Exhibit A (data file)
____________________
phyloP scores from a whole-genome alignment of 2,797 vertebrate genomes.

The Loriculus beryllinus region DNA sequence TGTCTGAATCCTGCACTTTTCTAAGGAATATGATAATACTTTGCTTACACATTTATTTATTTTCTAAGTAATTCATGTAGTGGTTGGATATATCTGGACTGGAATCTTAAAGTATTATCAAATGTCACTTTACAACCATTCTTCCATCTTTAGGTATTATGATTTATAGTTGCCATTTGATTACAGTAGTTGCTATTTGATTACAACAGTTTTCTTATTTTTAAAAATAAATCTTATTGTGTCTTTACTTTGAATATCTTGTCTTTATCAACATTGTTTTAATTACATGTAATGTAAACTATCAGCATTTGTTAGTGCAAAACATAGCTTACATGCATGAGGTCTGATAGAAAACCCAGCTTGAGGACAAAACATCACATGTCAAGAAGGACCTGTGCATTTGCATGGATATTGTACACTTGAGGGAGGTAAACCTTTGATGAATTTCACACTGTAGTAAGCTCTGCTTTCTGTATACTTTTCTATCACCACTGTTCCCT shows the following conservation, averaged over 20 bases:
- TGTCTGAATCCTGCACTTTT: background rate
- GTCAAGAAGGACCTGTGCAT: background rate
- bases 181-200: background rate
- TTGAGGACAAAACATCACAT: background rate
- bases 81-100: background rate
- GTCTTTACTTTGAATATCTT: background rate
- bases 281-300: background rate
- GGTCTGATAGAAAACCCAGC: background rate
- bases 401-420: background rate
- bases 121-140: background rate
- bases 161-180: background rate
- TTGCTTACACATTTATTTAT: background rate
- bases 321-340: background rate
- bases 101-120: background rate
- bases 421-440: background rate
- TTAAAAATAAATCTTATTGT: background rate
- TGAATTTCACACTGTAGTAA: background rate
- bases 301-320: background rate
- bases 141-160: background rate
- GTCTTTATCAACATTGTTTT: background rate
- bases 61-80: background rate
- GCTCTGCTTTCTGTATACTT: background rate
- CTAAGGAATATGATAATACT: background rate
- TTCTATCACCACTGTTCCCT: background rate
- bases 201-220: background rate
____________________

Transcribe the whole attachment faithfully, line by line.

phyloP scores from a whole-genome alignment of 2,797 vertebrate genomes.

The Loriculus beryllinus region DNA sequence TGTCTGAATCCTGCACTTTTCTAAGGAATATGATAATACTTTGCTTACACATTTATTTATTTTCTAAGTAATTCATGTAGTGGTTGGATATATCTGGACTGGAATCTTAAAGTATTATCAAATGTCACTTTACAACCATTCTTCCATCTTTAGGTATTATGATTTATAGTTGCCATTTGATTACAGTAGTTGCTATTTGATTACAACAGTTTTCTTATTTTTAAAAATAAATCTTATTGTGTCTTTACTTTGAATATCTTGTCTTTATCAACATTGTTTTAATTACATGTAATGTAAACTATCAGCATTTGTTAGTGCAAAACATAGCTTACATGCATGAGGTCTGATAGAAAACCCAGCTTGAGGACAAAACATCACATGTCAAGAAGGACCTGTGCATTTGCATGGATATTGTACACTTGAGGGAGGTAAACCTTTGATGAATTTCACACTGTAGTAAGCTCTGCTTTCTGTATACTTTTCTATCACCACTGTTCCCT shows the following conservation, averaged over 20 bases:
- TGTCTGAATCCTGCACTTTT: background rate
- GTCAAGAAGGACCTGTGCAT: background rate
- bases 181-200: background rate
- TTGAGGACAAAACATCACAT: background rate
- bases 81-100: background rate
- GTCTTTACTTTGAATATCTT: background rate
- bases 281-300: background rate
- GGTCTGATAGAAAACCCAGC: background rate
- bases 401-420: background rate
- bases 121-140: background rate
- bases 161-180: background rate
- TTGCTTACACATTTATTTAT: background rate
- bases 321-340: background rate
- bases 101-120: background rate
- bases 421-440: background rate
- TTAAAAATAAATCTTATTGT: background rate
- TGAATTTCACACTGTAGTAA: background rate
- bases 301-320: background rate
- bases 141-160: background rate
- GTCTTTATCAACATTGTTTT: background rate
- bases 61-80: background rate
- GCTCTGCTTTCTGTATACTT: background rate
- CTAAGGAATATGATAATACT: background rate
- TTCTATCACCACTGTTCCCT: background rate
- bases 201-220: background rate